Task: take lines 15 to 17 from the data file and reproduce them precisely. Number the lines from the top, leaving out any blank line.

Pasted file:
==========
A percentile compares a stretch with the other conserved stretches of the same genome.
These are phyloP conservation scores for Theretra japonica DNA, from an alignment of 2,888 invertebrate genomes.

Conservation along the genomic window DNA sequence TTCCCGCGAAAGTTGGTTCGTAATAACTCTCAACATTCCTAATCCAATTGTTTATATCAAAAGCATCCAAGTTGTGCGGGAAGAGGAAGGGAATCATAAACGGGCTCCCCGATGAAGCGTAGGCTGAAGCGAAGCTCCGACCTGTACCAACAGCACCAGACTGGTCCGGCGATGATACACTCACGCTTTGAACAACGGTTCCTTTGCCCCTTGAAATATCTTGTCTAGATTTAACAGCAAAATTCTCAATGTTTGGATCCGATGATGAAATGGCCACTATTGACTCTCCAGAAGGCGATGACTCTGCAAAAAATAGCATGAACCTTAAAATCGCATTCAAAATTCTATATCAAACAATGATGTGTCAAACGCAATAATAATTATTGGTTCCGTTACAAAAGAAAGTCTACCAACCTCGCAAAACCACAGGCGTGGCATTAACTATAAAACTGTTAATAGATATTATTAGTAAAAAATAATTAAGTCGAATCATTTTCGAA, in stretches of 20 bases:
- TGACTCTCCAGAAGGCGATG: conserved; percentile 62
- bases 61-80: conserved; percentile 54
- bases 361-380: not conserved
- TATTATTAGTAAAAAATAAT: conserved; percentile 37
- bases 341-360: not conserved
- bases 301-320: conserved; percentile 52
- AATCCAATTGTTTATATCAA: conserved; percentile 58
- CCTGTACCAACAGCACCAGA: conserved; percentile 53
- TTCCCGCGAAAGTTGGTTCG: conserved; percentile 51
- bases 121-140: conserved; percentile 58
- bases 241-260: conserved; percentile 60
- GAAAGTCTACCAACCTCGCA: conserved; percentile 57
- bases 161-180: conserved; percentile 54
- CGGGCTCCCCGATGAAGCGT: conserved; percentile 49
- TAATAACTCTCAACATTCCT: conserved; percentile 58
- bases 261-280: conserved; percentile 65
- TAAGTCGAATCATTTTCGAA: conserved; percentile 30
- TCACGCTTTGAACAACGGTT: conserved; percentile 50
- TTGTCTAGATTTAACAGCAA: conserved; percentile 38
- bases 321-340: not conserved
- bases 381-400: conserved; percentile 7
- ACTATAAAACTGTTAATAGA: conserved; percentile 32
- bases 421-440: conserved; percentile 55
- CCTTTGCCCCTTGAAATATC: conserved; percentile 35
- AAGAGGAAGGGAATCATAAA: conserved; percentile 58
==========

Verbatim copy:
- GAAAGTCTACCAACCTCGCA: conserved; percentile 57
- bases 161-180: conserved; percentile 54
- CGGGCTCCCCGATGAAGCGT: conserved; percentile 49